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I currently have a 10,00RPM 150GB Raptor that I use for Vista. I'm about to upgrade to Windows 7, and while doing that I thought I'd buy another drive and install Ubuntu 9.10 on it. I don't want to partition the current drive I have, but I don't need 150GB for another OS.

So, I'm having trouble deciding whether its worth it to buy a 64 GB SSD at the same price point as the 150GB WD VelociRaptor? Or should I just get a 7,200 RPM drive for really cheap (around $50)?

Would it be better to use an SSD for the OS than a mechanical drive? I could always get a 32GB SSD too...

Oh, and I don't want to virtualize Ubuntu because I'm going to be testing to see the differences in networking and overall performance.

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If you do end up getting a SSD for Ubuntu as others have recommended, it may be a good idea to make a 2-3GB partition on the raptor for the swap partition. SSD space costs a premium and there isn't a gigantic advantage to having swap on it. Not to mention it helps keep the wear down on the SSD, though many newer SSDs don't have the extreme wear problems that early models did. –  MDMarra Oct 26 '09 at 17:53
    
Thanks do you have a link on how to do that? I can search but if you know of a good guide that would be awesome. Also, do you think it there would be any performance costs since the swap partition is not on the same drive as the OS? –  GiH Oct 26 '09 at 20:36
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There won't be a performance cost, in high performance applications they recommend swap to be on a separate volume (assuming both volumes are equal). To make space on your Vista drive go into diskmgmt.msc and right click on the drive and click shrink and tell it to shrink by however much space you want. Then do a manual install of the ubuntu partitions and tell it to put swap on the free space that you created by shrinking. This is a basic partitioning guide to get you familiar with it if you arent - help.ubuntu.com/8.04/switching/installing-partitioning.html –  MDMarra Oct 26 '09 at 21:27

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up vote 2 down vote accepted

You should definitely use an SSD for the OS(s) you use the most, if you can afford to. As Drake mentions, the various drives differ in speeds, so it's worth checking the reviews to make sure you are getting decent value for money. Also, smaller SSDs will tend to be slower because there is less free space for the controller to manage the drive.

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Look, these types of questions are very general and hard to answer.

First, that's great that you're running Vista on your Raptor and upgrading it to Win7.

As for a second OS HDD, if you like your Raptor, stick with it and grab another.

Having said that, many of the higher-end SDD's are fantastic and lightning fast. However, the lower-end ones may leave you wanting a lot more. You just need to do your research on different drives and see what fits your needs/budget the best.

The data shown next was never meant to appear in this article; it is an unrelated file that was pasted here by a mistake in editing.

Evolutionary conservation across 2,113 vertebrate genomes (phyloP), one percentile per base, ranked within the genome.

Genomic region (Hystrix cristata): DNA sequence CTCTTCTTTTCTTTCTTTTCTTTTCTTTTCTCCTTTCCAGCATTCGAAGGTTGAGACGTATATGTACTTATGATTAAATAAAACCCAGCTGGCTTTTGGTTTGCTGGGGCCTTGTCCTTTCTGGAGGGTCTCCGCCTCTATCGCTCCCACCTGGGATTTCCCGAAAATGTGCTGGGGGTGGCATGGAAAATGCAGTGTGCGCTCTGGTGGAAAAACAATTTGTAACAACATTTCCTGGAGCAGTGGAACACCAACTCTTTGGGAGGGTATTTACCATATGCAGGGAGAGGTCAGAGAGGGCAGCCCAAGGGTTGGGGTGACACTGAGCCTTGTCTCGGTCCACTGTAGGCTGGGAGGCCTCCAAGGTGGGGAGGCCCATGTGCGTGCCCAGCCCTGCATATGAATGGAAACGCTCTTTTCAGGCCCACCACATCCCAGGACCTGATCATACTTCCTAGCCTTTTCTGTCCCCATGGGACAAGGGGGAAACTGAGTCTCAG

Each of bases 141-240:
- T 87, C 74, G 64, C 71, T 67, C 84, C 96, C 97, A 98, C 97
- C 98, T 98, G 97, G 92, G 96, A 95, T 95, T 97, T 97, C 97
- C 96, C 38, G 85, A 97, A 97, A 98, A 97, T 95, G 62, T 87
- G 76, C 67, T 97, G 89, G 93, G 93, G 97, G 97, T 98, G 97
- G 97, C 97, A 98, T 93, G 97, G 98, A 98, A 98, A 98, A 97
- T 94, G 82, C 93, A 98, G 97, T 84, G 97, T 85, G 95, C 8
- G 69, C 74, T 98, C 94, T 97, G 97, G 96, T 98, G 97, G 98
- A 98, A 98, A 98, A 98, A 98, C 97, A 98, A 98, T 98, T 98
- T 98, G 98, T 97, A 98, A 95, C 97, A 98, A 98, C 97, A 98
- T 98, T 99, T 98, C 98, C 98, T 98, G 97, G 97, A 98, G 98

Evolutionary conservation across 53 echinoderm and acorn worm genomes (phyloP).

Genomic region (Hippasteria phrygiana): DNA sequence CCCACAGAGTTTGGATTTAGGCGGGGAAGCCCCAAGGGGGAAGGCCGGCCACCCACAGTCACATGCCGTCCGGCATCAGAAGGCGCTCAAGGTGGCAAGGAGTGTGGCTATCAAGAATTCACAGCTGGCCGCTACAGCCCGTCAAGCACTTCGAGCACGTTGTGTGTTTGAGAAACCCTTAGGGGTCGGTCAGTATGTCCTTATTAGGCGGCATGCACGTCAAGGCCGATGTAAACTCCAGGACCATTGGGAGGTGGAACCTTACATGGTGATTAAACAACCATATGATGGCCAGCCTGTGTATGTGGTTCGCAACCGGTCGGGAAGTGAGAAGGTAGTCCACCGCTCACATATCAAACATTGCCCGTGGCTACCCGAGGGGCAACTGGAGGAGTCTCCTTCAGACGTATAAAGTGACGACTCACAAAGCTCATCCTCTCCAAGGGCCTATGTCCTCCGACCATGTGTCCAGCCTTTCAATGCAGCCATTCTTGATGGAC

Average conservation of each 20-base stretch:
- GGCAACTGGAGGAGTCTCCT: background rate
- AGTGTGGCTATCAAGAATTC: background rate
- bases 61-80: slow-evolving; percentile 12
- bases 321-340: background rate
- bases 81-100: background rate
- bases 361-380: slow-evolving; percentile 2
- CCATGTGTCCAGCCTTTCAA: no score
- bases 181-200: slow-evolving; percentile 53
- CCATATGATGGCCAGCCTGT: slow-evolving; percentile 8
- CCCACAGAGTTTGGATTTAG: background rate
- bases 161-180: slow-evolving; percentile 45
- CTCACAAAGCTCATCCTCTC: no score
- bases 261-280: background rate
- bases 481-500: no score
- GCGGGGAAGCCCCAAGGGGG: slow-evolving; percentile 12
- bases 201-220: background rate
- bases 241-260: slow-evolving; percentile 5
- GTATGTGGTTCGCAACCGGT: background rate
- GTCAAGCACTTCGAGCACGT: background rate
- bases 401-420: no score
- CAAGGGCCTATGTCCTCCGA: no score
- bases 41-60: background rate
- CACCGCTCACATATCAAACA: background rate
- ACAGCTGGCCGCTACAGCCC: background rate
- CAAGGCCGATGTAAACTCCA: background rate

Check out newegg reviews and tomshardware for starters.

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So, I'm having trouble deciding whether its worth it to buy a 64 GB SSD at the same price point as the 150GB WD VelociRaptor? Or should I just get a 7,200 RPM drive for really cheap (around $50)?

Would it be better to use an SSD for the OS than a mechanical drive? I could always get a 32GB SSD too...

Well, since you really didn't supply us with intent or how you plan to use the drive, SSD is far superior than mechanical drives. But these days, unless you're in dire need of some serious I/O, I'd stay away from SSD as the technology isn't quite as mature as good ol' spinning plate hard drives. From micro controller issues to write heavy wearing, there are numerous stories of issues with SSDs, granted they could be in the minority of all SSD owners.

So storage size seems less important to you so I'd say if money is no object, another Raptor wouldn't hurt. If money is a factor, any 7200rpm drive with 16/32MB cache should do just fine.

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intent: "I'm about to upgrade to Windows 7, and while doing that I thought I'd buy another drive and install Ubuntu 9.10 on it. I don't want to partition the current drive I have, but I don't need 150GB for another OS." In other words I'm going to be installing Ubuntu on it. –  GiH Oct 26 '09 at 17:49
    
That's not intent; that's what OS you'll be using. Are you just using the computer for simple word/spreadsheets and internet browsing? Databases? Gaming? Video-editing? Programming? Saying you're using Windows 7 and Ubuntu isn't informative as you think. –  osij2is Oct 27 '09 at 14:51
    
got a point there... yeah not for gaming or high end video-editing. It will be used mostly for casual stuff, web browsing, word processing, and serving media through my network. –  GiH Oct 27 '09 at 22:21
    
Casual stuff? Then don't add more $$$ where it's not needed. Save yourself some money and just get a 7200rpm hard drive. Anything more will probably be overkill. As far as hard drive recommendations go these days, I personally stick with Seagate/Western Digital. Warranties are pretty good and I haven't had a problem with either (others may have horror stories). –  osij2is Oct 28 '09 at 12:46

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